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Aliko Dangote $20m transformative donation to The African Center focused on Policy, Business and Culture

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Hadeel Ibrahim, Co-Chair, The Africa Center; Aliko Dangote, Chairman, Aliko Dangote Foundation; Mo Ibrahim, Chair, Mo Ibrahim Foundation; Bill Gates, co-founder, Bill and Melinda Gates Foundation and Halima Dangote, Board President. Photo taken on Monday, Sept. 23, 2019 in New York. (Loren Matthew /AP Images for The Africa Center)

Sharing in Dangote’s vision, the Bill & Melinda Gates Foundation, also announced a new $5 million grant at the Future Africa Forum

LAGOS, Nigeria, October 2, 2019 – Peeved with the negative perception of Africa by the outside world, Chairman, Aliko Dangote Foundation, Aliko Dangote, on Monday, September 23, 2019 made a philanthropic donation of $20 million to The Africa Center in New York, United States of America towards reversing the trend.

Africa Center is a leading non-profit institution focused on challenging historical stereotype around the African continent and a hub for creating an intersection of African policy, business, and culture and recreating narratives about Africa’s economic and cultural significance today and into the future.

Sharing in Dangote’s vision, the Bill & Melinda Gates Foundation, also announced a new $5 million grant at the Future Africa Forum. The Gates Foundation grant is directed to the Center’s capital campaign and for the development of its policy initiatives.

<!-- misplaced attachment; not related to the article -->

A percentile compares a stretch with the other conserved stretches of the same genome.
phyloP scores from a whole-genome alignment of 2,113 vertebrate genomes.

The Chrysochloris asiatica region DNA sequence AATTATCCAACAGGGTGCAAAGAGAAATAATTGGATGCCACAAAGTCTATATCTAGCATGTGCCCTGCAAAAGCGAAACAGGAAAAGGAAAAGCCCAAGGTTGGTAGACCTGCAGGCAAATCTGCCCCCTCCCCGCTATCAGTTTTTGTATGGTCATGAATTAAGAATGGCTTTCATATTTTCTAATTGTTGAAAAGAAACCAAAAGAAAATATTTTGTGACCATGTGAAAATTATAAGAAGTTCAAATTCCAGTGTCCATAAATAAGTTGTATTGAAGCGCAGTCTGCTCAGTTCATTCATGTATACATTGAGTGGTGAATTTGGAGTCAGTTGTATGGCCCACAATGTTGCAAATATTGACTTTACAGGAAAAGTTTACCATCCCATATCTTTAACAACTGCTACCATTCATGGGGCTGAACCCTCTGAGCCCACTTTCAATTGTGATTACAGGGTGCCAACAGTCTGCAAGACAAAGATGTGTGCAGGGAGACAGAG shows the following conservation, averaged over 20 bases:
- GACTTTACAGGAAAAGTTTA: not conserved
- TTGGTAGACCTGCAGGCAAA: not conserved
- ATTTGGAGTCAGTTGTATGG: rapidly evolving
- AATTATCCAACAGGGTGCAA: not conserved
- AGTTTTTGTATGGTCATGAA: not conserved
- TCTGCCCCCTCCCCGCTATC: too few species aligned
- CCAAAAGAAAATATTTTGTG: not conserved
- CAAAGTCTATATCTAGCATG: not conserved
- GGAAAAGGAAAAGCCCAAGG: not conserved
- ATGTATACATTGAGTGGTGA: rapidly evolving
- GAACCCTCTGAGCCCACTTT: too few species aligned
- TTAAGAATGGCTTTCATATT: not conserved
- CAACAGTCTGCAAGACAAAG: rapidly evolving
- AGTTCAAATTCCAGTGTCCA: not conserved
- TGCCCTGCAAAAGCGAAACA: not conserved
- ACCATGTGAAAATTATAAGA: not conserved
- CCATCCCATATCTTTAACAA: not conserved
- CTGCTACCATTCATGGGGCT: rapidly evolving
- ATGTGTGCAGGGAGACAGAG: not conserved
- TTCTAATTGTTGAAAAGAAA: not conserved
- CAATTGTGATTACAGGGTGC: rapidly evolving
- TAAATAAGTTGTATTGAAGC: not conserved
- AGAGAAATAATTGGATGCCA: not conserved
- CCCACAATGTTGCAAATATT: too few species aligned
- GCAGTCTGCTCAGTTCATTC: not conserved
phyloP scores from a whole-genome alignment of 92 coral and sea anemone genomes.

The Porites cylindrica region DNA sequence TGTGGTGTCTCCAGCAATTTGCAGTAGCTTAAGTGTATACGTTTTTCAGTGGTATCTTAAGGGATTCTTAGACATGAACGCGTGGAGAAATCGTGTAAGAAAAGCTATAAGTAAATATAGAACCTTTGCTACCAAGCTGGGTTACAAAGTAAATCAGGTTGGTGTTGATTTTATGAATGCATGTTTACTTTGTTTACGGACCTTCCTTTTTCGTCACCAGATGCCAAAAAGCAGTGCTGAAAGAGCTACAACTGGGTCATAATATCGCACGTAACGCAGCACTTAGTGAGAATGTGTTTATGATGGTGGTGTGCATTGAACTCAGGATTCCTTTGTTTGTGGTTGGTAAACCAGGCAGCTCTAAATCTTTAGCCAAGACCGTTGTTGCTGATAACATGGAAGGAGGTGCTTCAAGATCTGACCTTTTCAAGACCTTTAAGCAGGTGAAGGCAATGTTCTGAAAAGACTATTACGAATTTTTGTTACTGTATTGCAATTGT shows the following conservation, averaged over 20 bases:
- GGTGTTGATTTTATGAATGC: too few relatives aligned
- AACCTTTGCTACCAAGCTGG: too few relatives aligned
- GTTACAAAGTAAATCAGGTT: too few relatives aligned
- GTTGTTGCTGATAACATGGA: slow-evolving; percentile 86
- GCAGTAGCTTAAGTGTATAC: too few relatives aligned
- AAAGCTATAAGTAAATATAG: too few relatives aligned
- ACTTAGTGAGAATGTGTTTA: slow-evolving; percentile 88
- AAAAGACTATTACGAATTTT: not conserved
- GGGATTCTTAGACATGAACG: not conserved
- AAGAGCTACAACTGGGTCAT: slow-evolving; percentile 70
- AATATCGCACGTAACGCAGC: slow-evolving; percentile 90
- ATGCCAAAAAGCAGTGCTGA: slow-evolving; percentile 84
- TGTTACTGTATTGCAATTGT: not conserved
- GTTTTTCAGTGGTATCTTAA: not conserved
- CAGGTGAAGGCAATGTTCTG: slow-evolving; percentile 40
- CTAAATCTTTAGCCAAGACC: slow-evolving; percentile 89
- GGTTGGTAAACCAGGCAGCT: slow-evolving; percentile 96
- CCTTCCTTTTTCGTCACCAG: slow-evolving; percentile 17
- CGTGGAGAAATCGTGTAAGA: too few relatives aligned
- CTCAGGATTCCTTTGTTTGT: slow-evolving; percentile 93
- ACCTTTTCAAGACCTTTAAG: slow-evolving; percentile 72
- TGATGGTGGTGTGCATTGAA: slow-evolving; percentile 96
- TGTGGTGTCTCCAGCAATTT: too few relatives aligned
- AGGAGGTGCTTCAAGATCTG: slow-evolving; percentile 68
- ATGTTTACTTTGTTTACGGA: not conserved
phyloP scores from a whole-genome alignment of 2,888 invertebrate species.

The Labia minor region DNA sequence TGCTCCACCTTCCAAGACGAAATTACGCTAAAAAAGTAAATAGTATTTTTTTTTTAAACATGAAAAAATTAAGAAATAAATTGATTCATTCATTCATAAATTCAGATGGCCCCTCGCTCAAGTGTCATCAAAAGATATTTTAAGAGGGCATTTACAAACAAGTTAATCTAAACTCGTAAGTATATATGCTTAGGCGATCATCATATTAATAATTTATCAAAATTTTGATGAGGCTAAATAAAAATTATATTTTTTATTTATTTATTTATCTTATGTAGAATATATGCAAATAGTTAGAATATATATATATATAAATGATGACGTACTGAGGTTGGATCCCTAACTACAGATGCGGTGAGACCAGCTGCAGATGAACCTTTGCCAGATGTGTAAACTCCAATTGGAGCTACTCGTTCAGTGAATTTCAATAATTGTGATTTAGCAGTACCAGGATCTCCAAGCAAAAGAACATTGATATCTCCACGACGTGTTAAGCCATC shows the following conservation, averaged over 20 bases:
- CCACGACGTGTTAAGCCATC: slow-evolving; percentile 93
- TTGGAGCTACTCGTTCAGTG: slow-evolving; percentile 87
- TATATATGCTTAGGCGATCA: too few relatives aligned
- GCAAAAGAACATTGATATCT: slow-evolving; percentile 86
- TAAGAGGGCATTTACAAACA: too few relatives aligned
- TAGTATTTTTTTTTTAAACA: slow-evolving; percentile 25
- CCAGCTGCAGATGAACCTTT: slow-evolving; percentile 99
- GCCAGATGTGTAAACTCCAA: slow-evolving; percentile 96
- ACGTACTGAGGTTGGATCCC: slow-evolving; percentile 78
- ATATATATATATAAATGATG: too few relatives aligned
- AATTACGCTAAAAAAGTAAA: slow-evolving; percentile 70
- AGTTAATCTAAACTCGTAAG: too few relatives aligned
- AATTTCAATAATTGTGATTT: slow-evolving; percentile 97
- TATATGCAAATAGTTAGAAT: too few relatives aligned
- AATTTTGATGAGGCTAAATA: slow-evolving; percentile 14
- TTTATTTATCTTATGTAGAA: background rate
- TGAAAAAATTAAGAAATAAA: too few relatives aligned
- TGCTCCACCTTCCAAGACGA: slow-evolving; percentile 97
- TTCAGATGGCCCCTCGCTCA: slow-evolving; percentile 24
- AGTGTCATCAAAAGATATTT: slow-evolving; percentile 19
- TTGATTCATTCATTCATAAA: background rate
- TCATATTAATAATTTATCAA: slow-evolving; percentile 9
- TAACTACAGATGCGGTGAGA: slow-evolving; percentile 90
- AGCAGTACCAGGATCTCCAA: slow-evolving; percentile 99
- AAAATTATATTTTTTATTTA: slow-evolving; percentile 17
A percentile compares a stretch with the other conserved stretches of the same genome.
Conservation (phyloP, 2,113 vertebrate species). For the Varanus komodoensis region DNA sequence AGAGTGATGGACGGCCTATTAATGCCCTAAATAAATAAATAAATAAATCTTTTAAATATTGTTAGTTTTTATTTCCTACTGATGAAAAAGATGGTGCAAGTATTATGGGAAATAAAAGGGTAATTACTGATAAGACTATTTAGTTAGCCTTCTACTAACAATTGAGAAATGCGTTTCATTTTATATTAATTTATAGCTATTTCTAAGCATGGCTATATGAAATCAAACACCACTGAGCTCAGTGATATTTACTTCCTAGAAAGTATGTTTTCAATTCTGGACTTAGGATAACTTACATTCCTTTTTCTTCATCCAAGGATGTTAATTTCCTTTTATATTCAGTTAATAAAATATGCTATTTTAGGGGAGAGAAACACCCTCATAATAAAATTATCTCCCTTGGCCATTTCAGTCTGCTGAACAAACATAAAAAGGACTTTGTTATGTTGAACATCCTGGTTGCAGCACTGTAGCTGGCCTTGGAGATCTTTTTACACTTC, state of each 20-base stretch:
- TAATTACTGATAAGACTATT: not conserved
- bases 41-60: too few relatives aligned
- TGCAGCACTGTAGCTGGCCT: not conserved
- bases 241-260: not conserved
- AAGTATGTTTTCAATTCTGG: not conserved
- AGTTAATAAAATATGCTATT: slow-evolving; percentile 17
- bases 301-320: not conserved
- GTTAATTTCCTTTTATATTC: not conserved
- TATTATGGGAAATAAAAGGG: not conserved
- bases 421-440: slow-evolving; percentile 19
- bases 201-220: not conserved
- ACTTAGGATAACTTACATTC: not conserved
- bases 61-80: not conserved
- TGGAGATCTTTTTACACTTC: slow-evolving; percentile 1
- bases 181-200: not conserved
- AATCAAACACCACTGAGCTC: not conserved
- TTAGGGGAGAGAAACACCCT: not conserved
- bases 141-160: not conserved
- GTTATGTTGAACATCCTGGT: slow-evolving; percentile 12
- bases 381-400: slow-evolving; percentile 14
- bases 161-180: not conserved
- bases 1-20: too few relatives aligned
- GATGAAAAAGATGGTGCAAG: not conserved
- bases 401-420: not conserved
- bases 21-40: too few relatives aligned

Other foundations, corporations, and individuals that provided leadership support for the capital campaign, including the Mo Ibrahim Family, and the New York City Department of Cultural Affairs, were also recognised at yesterday’s event, which marked the conclusion of the second phase of construction.

In recognition of his love and unusual passion for the continent, Dangote was honoured as the main hall of The Africa Center, was named after him.

Named “The Africa Center at Aliko Dangote Hall”, speakers at the event which was part of The Future Africa Forum, praised the efforts of Dangote describing his various philanthropic interventions in Africa and beyond as very significant. The Forum was this year’s signature policy and business dialogue event of The Africa Center in partnership with the Aliko Dangote Foundation.

Dangote, Africa’s leading entrepreneur had announced that the donation was towards the completion of the second phase of The Africa Center’s physical space, which he described as transformative, thus enabling the Center to accelerate its capital campaign, to further activate its public spaces and programming, and support ongoing operations.